I chose to assemble everything using a brown background, which frames everything in a nice wash of warm neutrality (and a tiny bit of texture!)
5. Strong Symmetry—When the balance is symmetrical (an equal distribution of visual weight) it creates a solid foundation, which again, underscores the solidity of family ties. It's very grounded, equal and authoritative.
I'm sorry, but I have a huge crush on this scrapbook page, and I'm not ashamed to say so!
Now, meet Sara, the blog reader who shared her page for all of blogdom to see (or at least my readers!)
Name: Sara Schreiner
The place I call home: Byron, MN
Scrapbooker since: 2006
Favorite all-time scrapbooking tool: Deja View clear ruler
Favorite scrapbooking product company: American Crafts—totally into Thicker right now 🙂
Permanent or repositionable? Repositional
Making Memories or Memory Makers? Making Memories
Glass half full or glass needs washing? Definitely half full, clean and put away in the cupboard
Photos first or story first? Story first, but must have a photo
Six of one, or half dozen of the other? Half dozen of the other
If scrapbooking were to disappear from the face of the earth, you’d find me: Making photo slideshow dvds and finally working on my family blog.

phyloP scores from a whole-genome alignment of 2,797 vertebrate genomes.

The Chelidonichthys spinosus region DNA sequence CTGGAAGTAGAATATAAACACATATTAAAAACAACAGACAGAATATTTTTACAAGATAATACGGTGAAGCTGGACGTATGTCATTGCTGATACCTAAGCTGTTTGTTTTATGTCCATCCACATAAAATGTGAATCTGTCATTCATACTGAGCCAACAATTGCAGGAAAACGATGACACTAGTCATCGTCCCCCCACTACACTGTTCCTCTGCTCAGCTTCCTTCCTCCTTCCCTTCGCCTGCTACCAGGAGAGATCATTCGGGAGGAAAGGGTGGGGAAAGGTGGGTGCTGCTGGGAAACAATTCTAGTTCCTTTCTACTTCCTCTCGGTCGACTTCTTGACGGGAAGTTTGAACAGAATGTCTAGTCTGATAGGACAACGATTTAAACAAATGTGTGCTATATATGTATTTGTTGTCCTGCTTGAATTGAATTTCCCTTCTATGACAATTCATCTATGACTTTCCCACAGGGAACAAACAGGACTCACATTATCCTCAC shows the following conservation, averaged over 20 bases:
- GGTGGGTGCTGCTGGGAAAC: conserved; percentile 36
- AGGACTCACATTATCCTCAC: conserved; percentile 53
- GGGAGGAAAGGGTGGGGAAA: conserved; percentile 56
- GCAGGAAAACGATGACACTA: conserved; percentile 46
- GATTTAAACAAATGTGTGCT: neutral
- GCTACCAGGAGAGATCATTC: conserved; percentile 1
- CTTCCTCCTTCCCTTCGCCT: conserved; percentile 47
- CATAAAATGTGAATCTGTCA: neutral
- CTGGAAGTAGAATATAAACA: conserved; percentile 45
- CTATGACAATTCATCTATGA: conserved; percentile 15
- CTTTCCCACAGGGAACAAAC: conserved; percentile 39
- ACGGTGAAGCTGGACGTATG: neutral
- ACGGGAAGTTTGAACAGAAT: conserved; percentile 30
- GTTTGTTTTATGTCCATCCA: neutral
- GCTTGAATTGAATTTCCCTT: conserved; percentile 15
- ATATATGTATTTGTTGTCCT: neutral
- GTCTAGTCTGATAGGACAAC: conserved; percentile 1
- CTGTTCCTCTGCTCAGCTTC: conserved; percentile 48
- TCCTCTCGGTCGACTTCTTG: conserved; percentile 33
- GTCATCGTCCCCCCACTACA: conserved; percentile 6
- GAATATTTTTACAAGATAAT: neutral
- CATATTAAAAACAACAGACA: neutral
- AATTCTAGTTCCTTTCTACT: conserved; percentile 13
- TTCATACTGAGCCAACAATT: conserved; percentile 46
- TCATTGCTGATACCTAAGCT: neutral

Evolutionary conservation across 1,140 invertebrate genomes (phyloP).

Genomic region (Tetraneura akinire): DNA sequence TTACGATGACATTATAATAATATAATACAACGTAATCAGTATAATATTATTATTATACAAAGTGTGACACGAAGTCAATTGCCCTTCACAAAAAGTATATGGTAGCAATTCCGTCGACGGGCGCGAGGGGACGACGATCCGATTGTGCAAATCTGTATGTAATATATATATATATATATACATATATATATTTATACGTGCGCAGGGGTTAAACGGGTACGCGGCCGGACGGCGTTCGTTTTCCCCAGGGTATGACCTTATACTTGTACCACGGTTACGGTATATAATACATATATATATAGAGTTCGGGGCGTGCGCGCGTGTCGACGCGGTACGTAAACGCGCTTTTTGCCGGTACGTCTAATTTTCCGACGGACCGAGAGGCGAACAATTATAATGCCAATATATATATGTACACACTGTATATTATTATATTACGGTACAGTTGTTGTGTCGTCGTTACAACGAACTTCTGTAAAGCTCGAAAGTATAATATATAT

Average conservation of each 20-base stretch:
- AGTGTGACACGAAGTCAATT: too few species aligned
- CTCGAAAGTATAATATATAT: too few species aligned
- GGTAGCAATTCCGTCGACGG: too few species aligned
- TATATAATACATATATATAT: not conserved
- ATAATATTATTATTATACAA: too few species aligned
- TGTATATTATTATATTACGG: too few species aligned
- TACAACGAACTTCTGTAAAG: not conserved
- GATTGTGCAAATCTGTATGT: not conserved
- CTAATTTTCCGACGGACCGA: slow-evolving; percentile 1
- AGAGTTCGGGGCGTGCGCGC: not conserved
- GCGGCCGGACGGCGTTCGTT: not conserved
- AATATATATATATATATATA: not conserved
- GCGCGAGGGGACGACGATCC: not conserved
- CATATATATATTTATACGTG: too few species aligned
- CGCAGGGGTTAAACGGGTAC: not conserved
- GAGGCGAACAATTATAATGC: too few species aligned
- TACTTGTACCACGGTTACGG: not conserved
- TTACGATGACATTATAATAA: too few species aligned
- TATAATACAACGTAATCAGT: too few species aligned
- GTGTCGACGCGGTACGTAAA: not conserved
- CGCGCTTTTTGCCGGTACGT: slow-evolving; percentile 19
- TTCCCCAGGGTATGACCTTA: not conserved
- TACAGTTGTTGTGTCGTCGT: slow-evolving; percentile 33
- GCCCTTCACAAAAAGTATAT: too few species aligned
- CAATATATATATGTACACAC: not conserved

I scrapbook because: OK, so I need to mention a few things here a) I love the tell the funny stories of our lives that make us all laugh b) my kids love looking at the albums and can't wait to see the new pages I make and c) it is my creative outlet, I love playing with paper, cutting, gluing, printing and crafting
Sara will be receiving the layout, plus a copy of one of my books for her appreciation in this new feature. If you would like to add your layout to my pool of possible candidates, send me a low res scan and the reasons why you'd like to see it made over to firstname.lastname@example.org, and put "DESIGN DO-OVER" in the message line.To read about the original impetus for the blog column, go here.
Thanks for reading, and if you have any questions, please post them in the comments and I'll try to answer them (in the comments area) in a timely fashion. Until then, go forth and design (and I'll be back with another installment next month!)
(click on image to open larger in a new screen)